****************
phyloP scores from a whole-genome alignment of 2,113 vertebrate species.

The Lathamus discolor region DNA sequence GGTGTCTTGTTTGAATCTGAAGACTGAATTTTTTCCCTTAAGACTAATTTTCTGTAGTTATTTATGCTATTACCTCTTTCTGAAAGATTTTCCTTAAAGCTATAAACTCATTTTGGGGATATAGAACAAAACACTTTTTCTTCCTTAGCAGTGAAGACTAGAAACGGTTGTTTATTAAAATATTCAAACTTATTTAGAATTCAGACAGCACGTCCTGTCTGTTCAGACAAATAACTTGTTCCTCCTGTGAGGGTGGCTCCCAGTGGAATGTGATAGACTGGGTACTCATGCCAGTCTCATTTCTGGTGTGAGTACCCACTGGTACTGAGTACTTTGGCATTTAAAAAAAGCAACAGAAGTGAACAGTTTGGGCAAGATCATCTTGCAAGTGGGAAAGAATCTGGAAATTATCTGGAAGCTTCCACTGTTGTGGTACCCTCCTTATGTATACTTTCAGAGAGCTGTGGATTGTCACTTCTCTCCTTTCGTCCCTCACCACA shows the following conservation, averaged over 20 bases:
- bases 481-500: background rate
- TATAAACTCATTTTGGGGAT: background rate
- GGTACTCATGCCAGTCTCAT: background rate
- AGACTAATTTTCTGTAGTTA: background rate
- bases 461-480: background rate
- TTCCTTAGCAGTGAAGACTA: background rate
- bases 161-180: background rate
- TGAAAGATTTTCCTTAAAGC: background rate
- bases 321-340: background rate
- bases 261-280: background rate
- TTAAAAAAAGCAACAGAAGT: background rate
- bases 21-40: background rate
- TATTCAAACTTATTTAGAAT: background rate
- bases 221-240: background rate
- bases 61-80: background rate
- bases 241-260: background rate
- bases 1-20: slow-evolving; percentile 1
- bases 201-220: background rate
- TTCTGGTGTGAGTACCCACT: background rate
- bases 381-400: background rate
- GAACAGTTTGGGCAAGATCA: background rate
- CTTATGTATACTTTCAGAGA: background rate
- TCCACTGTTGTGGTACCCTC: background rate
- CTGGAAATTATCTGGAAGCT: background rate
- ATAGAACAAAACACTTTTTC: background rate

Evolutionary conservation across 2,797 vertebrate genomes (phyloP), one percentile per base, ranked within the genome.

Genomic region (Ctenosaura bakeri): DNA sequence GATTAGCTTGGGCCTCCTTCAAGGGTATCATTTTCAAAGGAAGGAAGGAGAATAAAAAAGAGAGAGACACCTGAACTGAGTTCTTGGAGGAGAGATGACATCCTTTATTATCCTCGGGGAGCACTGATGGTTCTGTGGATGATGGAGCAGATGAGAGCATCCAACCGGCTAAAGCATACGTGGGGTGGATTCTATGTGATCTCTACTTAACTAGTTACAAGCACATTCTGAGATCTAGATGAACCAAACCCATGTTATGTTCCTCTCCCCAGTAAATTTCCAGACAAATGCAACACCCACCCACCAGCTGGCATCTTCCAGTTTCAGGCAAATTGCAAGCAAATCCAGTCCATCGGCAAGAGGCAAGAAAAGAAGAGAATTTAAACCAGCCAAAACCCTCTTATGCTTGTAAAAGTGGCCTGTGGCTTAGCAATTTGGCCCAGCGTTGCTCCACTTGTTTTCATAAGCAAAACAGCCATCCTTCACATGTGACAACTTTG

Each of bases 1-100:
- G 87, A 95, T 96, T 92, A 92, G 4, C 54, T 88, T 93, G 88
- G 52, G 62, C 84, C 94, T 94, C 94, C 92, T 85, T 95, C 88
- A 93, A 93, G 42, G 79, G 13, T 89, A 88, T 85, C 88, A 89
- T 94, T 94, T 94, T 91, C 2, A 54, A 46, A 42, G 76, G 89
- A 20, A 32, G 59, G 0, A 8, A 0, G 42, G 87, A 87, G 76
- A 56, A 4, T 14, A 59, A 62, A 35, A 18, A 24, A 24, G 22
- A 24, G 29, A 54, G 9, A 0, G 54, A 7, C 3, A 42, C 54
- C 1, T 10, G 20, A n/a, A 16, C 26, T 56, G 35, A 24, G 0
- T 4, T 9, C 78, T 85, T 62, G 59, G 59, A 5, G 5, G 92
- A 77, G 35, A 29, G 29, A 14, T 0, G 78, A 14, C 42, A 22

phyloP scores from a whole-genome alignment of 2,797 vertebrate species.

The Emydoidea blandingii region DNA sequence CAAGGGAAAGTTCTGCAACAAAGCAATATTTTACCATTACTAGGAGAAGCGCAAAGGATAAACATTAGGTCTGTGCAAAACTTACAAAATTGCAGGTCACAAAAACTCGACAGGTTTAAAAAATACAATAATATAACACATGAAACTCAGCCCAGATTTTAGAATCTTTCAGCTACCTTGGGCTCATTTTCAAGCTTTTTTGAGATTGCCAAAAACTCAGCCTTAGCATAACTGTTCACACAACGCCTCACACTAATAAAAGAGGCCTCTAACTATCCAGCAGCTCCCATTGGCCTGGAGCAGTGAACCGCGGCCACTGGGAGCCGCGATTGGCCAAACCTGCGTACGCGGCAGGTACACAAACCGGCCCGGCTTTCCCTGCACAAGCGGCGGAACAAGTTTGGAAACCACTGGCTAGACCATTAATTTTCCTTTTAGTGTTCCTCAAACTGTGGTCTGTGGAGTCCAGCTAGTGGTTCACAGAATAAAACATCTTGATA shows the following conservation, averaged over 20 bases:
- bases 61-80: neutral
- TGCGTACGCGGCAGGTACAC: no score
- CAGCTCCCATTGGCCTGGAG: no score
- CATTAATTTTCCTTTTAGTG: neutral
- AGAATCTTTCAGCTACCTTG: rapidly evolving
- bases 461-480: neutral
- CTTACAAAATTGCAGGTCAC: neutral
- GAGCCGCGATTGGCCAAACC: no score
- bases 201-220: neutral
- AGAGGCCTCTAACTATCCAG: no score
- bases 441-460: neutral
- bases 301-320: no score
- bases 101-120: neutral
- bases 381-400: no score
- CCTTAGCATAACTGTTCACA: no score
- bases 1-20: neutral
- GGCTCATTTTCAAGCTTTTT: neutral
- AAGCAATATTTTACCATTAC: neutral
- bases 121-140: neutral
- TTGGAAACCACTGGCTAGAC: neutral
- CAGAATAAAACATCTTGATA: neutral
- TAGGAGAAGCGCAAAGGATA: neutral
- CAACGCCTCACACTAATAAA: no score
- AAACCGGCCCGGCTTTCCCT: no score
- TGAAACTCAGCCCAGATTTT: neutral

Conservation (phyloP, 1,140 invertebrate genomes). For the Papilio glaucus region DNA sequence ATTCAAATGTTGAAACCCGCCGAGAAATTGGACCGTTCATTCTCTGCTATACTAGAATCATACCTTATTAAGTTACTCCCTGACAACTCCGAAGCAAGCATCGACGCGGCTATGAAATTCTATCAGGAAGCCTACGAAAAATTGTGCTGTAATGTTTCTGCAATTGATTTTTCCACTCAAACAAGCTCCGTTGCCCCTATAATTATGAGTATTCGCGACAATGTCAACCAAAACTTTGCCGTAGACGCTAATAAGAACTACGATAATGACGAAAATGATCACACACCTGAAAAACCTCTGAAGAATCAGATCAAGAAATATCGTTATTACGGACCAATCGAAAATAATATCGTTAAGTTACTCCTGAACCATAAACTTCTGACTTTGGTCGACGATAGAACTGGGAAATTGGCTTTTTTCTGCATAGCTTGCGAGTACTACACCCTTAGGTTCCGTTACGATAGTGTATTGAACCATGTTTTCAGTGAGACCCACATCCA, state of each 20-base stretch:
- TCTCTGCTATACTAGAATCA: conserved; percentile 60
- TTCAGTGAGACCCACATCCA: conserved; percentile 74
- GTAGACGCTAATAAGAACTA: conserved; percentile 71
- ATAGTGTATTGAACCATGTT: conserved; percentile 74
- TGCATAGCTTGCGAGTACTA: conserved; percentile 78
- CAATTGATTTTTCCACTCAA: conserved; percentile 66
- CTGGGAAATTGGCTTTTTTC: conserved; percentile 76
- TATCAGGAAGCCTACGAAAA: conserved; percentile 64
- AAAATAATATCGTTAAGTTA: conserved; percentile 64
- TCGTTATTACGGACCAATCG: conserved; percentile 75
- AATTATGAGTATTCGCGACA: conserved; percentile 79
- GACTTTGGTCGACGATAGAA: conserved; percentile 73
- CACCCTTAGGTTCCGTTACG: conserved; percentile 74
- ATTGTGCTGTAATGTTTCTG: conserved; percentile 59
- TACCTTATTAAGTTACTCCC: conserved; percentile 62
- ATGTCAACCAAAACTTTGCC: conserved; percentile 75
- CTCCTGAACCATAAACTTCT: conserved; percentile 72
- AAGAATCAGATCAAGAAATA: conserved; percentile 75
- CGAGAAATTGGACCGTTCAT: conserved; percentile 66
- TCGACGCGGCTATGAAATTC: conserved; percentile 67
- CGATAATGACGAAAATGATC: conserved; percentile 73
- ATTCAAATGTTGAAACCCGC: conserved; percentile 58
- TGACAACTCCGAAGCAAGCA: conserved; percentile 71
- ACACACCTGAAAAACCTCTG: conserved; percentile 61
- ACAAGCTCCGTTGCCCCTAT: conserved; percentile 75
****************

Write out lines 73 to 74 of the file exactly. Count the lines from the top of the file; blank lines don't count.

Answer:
- TGCATAGCTTGCGAGTACTA: conserved; percentile 78
- CAATTGATTTTTCCACTCAA: conserved; percentile 66